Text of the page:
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Novak Djokovic's flexibility, of the body and mind, remains his signature trait
“It's so important to address everything holistically, multidisciplinary, so to say, because then you will just be more prepared,” said the 23-time Grand Slam champion.
Published Sep 07, 2023
I’m trying to enjoy the moments on the court, but there is so much stress and pressure going on that it’s hard to have fun, so to say, on the court. It’s really about finding a way to navigate through the match and win. Novak Djokovic, following his straight-sets quarterfinal win over Taylor Fritz under brutally hot and humid conditions.
NEW YORK—Novak Djokovic has been navigating through points, matches and tournaments—not to mention the history books—with a firm hand and a degree of expertise unrivaled in this or any other era in tennis. When he reclaims the top spot in the ATP on Monday, tournament officials ought to present him with one of those nifty white captain’s hats with the familiar “scrambled eggs” on the brim and enough gold braid to impress an admiral.
The Serbian star will steer his career into the No. 1 ranking for a record 390th week as of Monday, and, with the win over his outgunned and outrun rival Fritz, into his 47th Grand Slam semifinal (his 13th at the US Open)—one better than the previous best, posted by Roger Federer. The key to it all is flexibility. Not the trademark elasticity of his body, although that plays a role, but the ability to work out any challenge or condition with which Djokovic is presented by an opponent, the ambient conditions, or his own emotions—even when those are roiled, or contradictory.
On Tuesday at the US Open, it was the ambient conditions.
“I am drenched in sweat and I saw Taylor changed shirt a couple of times,” Djokovic said after he conducted another masterclass in grinding out a win over a quality opponent. It was his 250th against a Top 10 player.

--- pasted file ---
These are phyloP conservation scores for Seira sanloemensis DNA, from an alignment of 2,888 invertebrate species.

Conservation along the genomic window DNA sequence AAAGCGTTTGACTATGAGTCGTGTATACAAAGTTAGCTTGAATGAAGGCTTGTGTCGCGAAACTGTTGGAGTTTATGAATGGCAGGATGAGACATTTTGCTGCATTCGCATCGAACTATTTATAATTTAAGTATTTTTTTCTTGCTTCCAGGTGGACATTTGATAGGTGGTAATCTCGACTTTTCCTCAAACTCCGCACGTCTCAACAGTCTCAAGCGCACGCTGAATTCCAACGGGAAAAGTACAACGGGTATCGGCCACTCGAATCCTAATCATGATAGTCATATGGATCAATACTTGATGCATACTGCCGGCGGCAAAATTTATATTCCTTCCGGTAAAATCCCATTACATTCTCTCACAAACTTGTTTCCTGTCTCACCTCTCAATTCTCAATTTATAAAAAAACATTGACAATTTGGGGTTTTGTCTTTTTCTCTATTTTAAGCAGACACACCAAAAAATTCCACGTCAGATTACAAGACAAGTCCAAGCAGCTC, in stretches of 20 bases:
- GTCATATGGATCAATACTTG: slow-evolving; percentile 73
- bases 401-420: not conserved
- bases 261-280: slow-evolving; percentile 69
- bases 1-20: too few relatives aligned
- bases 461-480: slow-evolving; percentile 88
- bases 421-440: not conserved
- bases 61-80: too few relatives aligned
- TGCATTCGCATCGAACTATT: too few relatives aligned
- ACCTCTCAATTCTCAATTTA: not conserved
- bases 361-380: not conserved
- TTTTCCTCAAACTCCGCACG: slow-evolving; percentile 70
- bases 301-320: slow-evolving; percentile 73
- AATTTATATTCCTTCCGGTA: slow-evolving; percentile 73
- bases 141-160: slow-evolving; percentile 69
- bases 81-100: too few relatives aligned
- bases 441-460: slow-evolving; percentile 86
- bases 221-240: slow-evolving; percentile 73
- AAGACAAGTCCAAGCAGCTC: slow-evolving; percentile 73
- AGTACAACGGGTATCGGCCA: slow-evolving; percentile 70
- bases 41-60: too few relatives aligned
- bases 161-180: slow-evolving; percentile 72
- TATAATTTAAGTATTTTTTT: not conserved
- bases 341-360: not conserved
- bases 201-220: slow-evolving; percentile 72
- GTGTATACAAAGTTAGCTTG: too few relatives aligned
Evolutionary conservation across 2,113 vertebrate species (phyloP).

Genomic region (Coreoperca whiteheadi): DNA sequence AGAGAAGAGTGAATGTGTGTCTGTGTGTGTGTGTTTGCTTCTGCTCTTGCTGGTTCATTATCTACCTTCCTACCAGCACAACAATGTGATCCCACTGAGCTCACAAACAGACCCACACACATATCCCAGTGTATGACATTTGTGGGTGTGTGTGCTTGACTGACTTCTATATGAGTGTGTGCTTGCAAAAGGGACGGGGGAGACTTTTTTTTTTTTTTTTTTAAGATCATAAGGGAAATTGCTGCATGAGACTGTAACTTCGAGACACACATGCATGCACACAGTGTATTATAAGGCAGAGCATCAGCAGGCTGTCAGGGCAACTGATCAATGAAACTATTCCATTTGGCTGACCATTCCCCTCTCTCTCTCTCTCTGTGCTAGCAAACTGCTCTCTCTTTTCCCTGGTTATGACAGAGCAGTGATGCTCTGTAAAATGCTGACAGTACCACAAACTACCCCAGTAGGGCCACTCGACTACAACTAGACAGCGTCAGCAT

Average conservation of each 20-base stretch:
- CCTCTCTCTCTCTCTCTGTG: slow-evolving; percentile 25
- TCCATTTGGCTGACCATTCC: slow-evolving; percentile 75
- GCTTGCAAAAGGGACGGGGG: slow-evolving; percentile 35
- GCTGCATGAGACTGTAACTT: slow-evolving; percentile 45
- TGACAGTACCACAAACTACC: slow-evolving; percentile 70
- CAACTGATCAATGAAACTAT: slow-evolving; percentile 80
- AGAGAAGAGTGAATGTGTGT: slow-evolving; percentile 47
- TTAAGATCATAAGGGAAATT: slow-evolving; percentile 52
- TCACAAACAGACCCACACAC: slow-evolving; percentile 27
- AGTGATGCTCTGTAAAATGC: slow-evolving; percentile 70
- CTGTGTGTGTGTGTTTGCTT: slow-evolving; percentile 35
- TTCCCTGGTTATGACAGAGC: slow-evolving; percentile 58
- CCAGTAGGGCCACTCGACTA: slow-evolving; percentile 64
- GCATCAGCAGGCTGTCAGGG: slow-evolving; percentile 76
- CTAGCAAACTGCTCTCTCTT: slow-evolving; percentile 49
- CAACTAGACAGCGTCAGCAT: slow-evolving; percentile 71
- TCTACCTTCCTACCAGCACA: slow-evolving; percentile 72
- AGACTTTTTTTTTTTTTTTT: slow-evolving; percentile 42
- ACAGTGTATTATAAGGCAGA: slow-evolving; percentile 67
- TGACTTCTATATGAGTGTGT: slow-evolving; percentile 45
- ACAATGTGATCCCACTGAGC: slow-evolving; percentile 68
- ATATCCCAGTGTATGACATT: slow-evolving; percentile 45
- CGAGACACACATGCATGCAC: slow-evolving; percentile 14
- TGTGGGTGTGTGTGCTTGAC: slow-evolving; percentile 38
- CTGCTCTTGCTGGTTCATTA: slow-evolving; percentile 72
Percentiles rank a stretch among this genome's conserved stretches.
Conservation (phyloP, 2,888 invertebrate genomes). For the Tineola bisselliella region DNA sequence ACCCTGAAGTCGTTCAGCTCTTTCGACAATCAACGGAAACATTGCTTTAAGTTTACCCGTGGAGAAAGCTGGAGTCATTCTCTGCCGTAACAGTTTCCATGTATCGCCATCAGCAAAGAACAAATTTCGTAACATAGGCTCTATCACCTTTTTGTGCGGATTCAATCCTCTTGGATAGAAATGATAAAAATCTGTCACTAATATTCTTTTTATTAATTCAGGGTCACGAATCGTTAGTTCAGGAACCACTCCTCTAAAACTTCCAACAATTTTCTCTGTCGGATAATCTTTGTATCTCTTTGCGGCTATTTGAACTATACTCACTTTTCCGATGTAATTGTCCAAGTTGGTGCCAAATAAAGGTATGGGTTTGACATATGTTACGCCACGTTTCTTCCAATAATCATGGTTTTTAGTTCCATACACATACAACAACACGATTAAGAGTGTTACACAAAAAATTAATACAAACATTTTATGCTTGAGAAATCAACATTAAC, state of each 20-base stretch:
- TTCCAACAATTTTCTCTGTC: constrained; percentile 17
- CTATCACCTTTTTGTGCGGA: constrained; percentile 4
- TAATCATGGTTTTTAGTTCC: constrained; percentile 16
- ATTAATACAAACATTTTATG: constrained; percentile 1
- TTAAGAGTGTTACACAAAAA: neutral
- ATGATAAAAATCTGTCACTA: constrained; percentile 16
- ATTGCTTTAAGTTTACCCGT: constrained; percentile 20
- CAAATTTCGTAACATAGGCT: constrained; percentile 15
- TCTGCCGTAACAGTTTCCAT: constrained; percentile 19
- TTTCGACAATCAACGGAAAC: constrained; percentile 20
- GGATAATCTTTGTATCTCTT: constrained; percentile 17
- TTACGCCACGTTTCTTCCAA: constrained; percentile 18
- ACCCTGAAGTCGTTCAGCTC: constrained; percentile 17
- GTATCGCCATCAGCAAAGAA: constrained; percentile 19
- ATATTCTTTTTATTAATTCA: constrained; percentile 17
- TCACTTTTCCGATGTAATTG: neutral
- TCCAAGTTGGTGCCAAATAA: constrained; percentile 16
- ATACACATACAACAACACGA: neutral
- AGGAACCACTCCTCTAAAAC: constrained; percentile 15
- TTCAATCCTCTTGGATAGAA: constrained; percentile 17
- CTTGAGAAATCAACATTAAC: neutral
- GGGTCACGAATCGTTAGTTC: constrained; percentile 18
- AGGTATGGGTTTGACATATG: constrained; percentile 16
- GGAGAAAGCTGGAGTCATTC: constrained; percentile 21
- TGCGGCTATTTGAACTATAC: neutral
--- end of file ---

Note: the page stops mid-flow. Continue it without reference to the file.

The conditions that must have tempted both men to throw in the towel, rather than use it to wipe their brows. The 6-1, 6-4, 6-4 score does not do justice to the ferocity of the rallies over the course of the two-hour-and-34-minute struggle.
This was Djokovic’s 30th consecutive win against an American opponent. You have to wonder why he’s so tough on Yanks when he professes such affection for the Gotham crowd that was propping up Fritz right to the bitter end.
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“I’m actually glad the crowd wants to get into it, because it means that the match is interesting, that they want to be part of it,” Djokovic said in what has become an effective tactic for turning a potentially discouraging and distracting annoyance into a net positive. “They’re [the crowd] having fun. At the end of the day, they pay tickets to come and watch you play, so we try to put on a show and perform for them so they go back home, you know, satisfied that they have been here and enjoyed their day.”
That’s navigation, when you consider the kind of day it was.
The adaptability Djokovic has attained over the course of a career littered with obstacles, starting with a couple of guys named Federer, Rafael Nadal, Andy Murray and, now, boy wonder Carlos Alcaraz, is a testament to his complicated-sounding but proven approach to all things.
“It's so important to address everything holistically, multidisciplinary, so to say, because then you will just be more prepared,” he said. “You will have more tools that you can use in a given moment.”
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On Tuesday, as on so many other days, patience was perhaps the most important of those tools in his kit. He knew that as much as he was suffering, Fritz was also having trouble dealing with the elements—never mind a first serve prone to the misfire.
“In the crucial moments I guess I just managed to stay tough and find the right shots—make him always play the extra shot, make him run. . . I was very determined,” Djokovic said. “I knew, I had clarity on what I need to be doing on the court.”
That’s brilliant navigation. Win or lose in the coming days, Djokovic is a gifted captain and the rest of us, including his opponents, are just passengers.